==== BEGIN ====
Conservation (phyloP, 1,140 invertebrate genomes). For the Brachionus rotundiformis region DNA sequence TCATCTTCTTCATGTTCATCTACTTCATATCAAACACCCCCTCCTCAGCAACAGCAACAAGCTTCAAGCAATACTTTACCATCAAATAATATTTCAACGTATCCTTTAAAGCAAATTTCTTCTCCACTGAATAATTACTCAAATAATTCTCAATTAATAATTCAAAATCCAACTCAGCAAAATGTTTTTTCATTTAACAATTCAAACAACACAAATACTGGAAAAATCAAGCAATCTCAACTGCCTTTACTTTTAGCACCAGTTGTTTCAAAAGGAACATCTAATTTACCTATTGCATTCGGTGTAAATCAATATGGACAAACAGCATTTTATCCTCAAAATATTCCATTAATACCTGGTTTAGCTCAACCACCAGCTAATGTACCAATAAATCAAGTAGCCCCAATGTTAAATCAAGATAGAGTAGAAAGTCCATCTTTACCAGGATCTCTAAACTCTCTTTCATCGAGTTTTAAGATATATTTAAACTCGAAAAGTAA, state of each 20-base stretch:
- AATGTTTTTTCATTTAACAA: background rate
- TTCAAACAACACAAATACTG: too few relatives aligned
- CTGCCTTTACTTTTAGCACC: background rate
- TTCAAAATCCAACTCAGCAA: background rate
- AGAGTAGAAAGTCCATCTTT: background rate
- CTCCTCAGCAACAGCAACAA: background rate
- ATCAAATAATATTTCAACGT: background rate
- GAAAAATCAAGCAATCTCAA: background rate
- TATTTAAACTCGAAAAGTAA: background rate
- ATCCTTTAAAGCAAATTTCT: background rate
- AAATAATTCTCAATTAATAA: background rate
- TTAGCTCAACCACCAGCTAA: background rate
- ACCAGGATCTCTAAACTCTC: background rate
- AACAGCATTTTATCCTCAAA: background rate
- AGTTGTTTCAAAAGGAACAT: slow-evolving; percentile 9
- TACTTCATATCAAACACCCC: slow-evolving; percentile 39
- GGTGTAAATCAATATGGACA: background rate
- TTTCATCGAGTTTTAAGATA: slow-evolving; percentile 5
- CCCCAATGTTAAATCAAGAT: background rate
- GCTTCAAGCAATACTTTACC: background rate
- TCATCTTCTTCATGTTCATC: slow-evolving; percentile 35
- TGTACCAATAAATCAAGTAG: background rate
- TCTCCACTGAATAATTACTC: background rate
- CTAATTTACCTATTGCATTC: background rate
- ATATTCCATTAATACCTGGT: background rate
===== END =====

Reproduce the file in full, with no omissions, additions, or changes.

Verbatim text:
Conservation (phyloP, 1,140 invertebrate genomes). For the Brachionus rotundiformis region DNA sequence TCATCTTCTTCATGTTCATCTACTTCATATCAAACACCCCCTCCTCAGCAACAGCAACAAGCTTCAAGCAATACTTTACCATCAAATAATATTTCAACGTATCCTTTAAAGCAAATTTCTTCTCCACTGAATAATTACTCAAATAATTCTCAATTAATAATTCAAAATCCAACTCAGCAAAATGTTTTTTCATTTAACAATTCAAACAACACAAATACTGGAAAAATCAAGCAATCTCAACTGCCTTTACTTTTAGCACCAGTTGTTTCAAAAGGAACATCTAATTTACCTATTGCATTCGGTGTAAATCAATATGGACAAACAGCATTTTATCCTCAAAATATTCCATTAATACCTGGTTTAGCTCAACCACCAGCTAATGTACCAATAAATCAAGTAGCCCCAATGTTAAATCAAGATAGAGTAGAAAGTCCATCTTTACCAGGATCTCTAAACTCTCTTTCATCGAGTTTTAAGATATATTTAAACTCGAAAAGTAA, state of each 20-base stretch:
- AATGTTTTTTCATTTAACAA: background rate
- TTCAAACAACACAAATACTG: too few relatives aligned
- CTGCCTTTACTTTTAGCACC: background rate
- TTCAAAATCCAACTCAGCAA: background rate
- AGAGTAGAAAGTCCATCTTT: background rate
- CTCCTCAGCAACAGCAACAA: background rate
- ATCAAATAATATTTCAACGT: background rate
- GAAAAATCAAGCAATCTCAA: background rate
- TATTTAAACTCGAAAAGTAA: background rate
- ATCCTTTAAAGCAAATTTCT: background rate
- AAATAATTCTCAATTAATAA: background rate
- TTAGCTCAACCACCAGCTAA: background rate
- ACCAGGATCTCTAAACTCTC: background rate
- AACAGCATTTTATCCTCAAA: background rate
- AGTTGTTTCAAAAGGAACAT: slow-evolving; percentile 9
- TACTTCATATCAAACACCCC: slow-evolving; percentile 39
- GGTGTAAATCAATATGGACA: background rate
- TTTCATCGAGTTTTAAGATA: slow-evolving; percentile 5
- CCCCAATGTTAAATCAAGAT: background rate
- GCTTCAAGCAATACTTTACC: background rate
- TCATCTTCTTCATGTTCATC: slow-evolving; percentile 35
- TGTACCAATAAATCAAGTAG: background rate
- TCTCCACTGAATAATTACTC: background rate
- CTAATTTACCTATTGCATTC: background rate
- ATATTCCATTAATACCTGGT: background rate